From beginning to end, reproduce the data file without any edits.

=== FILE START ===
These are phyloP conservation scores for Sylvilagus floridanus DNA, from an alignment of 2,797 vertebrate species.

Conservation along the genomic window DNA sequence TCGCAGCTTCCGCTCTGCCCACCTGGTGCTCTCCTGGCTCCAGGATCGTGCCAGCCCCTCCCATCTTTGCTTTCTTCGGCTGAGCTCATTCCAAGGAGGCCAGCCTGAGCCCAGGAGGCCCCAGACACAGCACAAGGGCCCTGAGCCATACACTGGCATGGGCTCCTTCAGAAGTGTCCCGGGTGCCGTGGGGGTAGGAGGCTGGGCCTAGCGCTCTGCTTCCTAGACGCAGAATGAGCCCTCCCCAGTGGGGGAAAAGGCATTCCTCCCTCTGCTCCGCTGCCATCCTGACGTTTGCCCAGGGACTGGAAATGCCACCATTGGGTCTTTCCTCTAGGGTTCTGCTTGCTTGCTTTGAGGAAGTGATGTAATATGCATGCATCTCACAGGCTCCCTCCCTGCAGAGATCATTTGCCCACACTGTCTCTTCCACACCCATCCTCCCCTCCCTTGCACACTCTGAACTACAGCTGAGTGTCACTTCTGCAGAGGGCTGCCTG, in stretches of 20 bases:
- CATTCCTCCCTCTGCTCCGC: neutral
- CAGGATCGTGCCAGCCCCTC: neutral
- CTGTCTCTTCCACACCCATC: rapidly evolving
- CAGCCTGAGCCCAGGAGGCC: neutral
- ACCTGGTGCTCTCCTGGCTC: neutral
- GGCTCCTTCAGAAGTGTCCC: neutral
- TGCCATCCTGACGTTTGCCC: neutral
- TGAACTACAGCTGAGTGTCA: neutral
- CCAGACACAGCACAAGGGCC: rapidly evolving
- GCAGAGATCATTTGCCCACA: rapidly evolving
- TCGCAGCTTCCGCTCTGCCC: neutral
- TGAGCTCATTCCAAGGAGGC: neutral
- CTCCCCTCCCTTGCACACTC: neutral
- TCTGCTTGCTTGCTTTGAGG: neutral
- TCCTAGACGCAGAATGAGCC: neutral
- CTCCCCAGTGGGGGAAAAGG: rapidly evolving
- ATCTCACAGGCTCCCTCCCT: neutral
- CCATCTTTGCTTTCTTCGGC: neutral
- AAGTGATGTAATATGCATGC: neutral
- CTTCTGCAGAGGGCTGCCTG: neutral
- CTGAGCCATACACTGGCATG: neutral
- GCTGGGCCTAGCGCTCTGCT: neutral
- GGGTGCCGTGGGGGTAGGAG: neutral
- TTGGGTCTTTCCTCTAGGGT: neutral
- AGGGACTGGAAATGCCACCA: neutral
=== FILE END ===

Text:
These are phyloP conservation scores for Sylvilagus floridanus DNA, from an alignment of 2,797 vertebrate species.

Conservation along the genomic window DNA sequence TCGCAGCTTCCGCTCTGCCCACCTGGTGCTCTCCTGGCTCCAGGATCGTGCCAGCCCCTCCCATCTTTGCTTTCTTCGGCTGAGCTCATTCCAAGGAGGCCAGCCTGAGCCCAGGAGGCCCCAGACACAGCACAAGGGCCCTGAGCCATACACTGGCATGGGCTCCTTCAGAAGTGTCCCGGGTGCCGTGGGGGTAGGAGGCTGGGCCTAGCGCTCTGCTTCCTAGACGCAGAATGAGCCCTCCCCAGTGGGGGAAAAGGCATTCCTCCCTCTGCTCCGCTGCCATCCTGACGTTTGCCCAGGGACTGGAAATGCCACCATTGGGTCTTTCCTCTAGGGTTCTGCTTGCTTGCTTTGAGGAAGTGATGTAATATGCATGCATCTCACAGGCTCCCTCCCTGCAGAGATCATTTGCCCACACTGTCTCTTCCACACCCATCCTCCCCTCCCTTGCACACTCTGAACTACAGCTGAGTGTCACTTCTGCAGAGGGCTGCCTG, in stretches of 20 bases:
- CATTCCTCCCTCTGCTCCGC: neutral
- CAGGATCGTGCCAGCCCCTC: neutral
- CTGTCTCTTCCACACCCATC: rapidly evolving
- CAGCCTGAGCCCAGGAGGCC: neutral
- ACCTGGTGCTCTCCTGGCTC: neutral
- GGCTCCTTCAGAAGTGTCCC: neutral
- TGCCATCCTGACGTTTGCCC: neutral
- TGAACTACAGCTGAGTGTCA: neutral
- CCAGACACAGCACAAGGGCC: rapidly evolving
- GCAGAGATCATTTGCCCACA: rapidly evolving
- TCGCAGCTTCCGCTCTGCCC: neutral
- TGAGCTCATTCCAAGGAGGC: neutral
- CTCCCCTCCCTTGCACACTC: neutral
- TCTGCTTGCTTGCTTTGAGG: neutral
- TCCTAGACGCAGAATGAGCC: neutral
- CTCCCCAGTGGGGGAAAAGG: rapidly evolving
- ATCTCACAGGCTCCCTCCCT: neutral
- CCATCTTTGCTTTCTTCGGC: neutral
- AAGTGATGTAATATGCATGC: neutral
- CTTCTGCAGAGGGCTGCCTG: neutral
- CTGAGCCATACACTGGCATG: neutral
- GCTGGGCCTAGCGCTCTGCT: neutral
- GGGTGCCGTGGGGGTAGGAG: neutral
- TTGGGTCTTTCCTCTAGGGT: neutral
- AGGGACTGGAAATGCCACCA: neutral